Pirate Thy Neighbor: The Protectionist Roots of International Copyright
32 Pages Posted: 14 Feb 2015
Date Written: February 8, 2015
In recent years, many policymakers have pushed for a stronger international standard of copyright recognition and enforcement, as embodied in international agreements such as TRIPS. Proponents argue, in part, that stronger laws will encourage economic development in both developed and developing countries by ensuring all inventors, scientists, and creators have incentives to innovate. However, history is inconsistent with this narrative. Countries have been able to develop and innovate under a variety of legal rules with varying degrees of respect for copyright. The strength of copyright laws increases endogenously according to the position of domestic publishing interests. These interests develop by first pirating foreign works and ultimately push to strengthen copyright laws to protect themselves from future competition once they are strong enough. I use case studies from the history of the U.S., U.K., and Germany to demonstrate the progression of copyright laws according to the relative position of domestic publishers.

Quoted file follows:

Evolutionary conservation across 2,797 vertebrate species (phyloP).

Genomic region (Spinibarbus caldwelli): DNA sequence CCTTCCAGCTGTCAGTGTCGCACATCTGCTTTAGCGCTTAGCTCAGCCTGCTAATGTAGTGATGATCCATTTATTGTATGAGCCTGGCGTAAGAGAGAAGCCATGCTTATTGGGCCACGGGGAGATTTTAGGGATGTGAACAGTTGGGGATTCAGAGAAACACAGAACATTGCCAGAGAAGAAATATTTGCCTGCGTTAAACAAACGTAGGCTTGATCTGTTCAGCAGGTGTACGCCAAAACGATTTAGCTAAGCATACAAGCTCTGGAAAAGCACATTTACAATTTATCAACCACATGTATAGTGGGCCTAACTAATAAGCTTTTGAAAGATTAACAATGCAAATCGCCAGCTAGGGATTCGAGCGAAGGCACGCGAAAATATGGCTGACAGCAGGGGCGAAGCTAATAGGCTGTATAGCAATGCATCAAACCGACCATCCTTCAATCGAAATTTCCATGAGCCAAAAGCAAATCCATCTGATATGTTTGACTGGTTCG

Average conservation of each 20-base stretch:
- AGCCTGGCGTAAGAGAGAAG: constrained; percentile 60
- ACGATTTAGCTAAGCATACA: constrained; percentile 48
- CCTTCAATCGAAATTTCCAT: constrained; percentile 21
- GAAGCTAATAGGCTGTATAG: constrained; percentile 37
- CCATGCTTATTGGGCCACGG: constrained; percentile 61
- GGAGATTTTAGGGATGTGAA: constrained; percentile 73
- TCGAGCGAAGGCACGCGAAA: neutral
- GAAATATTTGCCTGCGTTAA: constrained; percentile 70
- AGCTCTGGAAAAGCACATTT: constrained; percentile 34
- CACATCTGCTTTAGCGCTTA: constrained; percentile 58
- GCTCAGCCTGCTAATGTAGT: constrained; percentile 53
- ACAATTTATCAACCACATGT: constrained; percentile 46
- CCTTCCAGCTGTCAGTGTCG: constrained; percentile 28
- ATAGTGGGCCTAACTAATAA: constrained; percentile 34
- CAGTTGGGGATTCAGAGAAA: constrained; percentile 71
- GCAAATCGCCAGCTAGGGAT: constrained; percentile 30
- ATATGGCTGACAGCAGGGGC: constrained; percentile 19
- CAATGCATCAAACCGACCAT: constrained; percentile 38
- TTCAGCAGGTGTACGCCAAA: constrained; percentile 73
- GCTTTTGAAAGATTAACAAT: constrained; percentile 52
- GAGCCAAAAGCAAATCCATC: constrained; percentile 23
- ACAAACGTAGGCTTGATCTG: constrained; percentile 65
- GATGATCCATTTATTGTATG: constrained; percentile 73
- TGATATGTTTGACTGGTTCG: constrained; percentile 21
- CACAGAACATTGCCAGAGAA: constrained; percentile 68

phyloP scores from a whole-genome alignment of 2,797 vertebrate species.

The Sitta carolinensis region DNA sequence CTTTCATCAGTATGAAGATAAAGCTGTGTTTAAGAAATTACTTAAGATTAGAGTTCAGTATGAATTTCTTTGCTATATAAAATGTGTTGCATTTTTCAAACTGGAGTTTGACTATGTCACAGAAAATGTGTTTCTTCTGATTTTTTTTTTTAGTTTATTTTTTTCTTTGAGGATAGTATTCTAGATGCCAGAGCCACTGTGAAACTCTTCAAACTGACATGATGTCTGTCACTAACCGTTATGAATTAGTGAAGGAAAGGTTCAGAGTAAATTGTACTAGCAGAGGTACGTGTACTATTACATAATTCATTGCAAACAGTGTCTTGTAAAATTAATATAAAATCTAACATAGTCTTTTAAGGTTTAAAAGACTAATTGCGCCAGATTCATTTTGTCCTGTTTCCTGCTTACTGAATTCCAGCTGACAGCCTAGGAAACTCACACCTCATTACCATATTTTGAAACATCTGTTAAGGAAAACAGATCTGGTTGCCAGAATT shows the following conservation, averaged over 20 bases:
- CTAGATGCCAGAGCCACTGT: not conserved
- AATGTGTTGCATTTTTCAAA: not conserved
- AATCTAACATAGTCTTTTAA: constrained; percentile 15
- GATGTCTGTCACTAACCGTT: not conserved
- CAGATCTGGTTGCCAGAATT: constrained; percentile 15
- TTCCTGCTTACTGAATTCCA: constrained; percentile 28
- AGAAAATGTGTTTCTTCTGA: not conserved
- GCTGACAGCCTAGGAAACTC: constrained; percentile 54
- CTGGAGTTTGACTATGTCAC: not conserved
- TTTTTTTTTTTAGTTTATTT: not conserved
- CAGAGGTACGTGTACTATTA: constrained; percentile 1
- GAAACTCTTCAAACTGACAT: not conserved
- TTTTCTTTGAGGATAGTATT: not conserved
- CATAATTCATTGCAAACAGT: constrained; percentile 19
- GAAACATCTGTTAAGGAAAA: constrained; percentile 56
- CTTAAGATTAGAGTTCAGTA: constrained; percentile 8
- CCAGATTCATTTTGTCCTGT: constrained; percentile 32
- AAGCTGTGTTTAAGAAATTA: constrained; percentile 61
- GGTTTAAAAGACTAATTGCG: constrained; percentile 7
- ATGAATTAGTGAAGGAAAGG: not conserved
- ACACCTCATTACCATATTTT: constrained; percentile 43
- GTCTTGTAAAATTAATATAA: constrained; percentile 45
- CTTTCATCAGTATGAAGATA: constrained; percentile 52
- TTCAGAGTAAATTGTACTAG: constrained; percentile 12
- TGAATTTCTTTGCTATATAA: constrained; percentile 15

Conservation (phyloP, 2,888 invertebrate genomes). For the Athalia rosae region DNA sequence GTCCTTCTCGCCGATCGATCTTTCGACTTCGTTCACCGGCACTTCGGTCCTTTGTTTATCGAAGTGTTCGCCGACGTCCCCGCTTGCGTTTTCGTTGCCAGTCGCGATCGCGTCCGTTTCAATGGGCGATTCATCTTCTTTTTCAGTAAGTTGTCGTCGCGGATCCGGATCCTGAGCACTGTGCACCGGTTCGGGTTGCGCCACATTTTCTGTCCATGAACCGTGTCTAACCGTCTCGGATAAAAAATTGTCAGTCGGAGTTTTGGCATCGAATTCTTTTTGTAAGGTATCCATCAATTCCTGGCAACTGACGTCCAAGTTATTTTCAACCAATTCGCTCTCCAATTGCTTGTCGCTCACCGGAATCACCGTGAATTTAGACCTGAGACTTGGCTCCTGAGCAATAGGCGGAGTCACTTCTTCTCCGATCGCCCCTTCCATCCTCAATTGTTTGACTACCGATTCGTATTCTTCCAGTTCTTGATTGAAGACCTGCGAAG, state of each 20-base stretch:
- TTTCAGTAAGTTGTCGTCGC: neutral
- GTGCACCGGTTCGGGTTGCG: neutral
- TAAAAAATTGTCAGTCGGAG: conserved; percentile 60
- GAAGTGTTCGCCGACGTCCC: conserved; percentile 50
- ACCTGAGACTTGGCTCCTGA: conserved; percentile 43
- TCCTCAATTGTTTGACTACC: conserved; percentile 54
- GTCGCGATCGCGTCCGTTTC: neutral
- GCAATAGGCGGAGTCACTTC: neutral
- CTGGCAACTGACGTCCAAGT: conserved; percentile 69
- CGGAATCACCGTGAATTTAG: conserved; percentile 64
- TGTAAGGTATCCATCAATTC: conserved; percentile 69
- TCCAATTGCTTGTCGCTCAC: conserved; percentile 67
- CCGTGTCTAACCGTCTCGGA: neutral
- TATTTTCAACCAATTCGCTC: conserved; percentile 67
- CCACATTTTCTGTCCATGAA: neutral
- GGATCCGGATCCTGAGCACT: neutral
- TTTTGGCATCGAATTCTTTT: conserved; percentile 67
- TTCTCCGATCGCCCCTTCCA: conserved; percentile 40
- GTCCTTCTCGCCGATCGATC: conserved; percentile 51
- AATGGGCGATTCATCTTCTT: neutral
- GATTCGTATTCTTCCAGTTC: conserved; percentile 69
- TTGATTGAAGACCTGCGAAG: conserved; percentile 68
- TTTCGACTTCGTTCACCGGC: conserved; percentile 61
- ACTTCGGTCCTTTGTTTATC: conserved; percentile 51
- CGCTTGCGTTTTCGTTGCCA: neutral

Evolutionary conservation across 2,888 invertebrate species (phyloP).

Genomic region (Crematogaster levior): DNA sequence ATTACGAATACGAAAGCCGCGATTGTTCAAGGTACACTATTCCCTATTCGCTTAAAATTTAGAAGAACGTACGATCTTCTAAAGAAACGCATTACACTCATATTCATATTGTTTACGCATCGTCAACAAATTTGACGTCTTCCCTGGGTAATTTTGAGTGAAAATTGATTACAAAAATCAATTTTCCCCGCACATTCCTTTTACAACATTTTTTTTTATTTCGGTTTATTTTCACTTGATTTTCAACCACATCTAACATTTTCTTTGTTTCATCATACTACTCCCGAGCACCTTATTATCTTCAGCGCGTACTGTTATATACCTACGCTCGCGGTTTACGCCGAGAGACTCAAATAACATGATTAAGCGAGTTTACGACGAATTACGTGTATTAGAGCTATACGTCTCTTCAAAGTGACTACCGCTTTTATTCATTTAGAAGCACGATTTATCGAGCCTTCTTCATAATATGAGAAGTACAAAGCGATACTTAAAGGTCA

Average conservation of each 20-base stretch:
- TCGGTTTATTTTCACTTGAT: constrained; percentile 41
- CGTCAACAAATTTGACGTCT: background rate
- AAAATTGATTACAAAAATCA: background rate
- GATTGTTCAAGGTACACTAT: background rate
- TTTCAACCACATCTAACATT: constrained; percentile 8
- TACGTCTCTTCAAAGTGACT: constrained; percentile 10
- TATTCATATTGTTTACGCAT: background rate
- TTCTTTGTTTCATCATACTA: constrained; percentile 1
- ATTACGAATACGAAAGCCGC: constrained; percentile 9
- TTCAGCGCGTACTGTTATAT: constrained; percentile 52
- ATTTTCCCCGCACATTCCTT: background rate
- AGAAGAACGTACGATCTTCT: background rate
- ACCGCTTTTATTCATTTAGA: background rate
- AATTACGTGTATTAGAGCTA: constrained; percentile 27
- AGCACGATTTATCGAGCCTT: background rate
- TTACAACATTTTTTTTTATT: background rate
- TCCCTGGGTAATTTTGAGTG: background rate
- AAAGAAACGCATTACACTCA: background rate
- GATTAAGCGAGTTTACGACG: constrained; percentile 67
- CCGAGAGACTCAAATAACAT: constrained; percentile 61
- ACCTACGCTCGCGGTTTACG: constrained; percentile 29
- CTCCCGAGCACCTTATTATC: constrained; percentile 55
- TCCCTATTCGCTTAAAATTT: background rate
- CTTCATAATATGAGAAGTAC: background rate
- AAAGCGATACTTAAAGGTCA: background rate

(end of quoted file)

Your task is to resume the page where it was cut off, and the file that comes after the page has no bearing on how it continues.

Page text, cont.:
Keywords: Copyright, intellectual property rights, TRIPS, development, protectionism
JEL Classification: H41, K29, N40, O34
Suggested Citation: Suggested Citation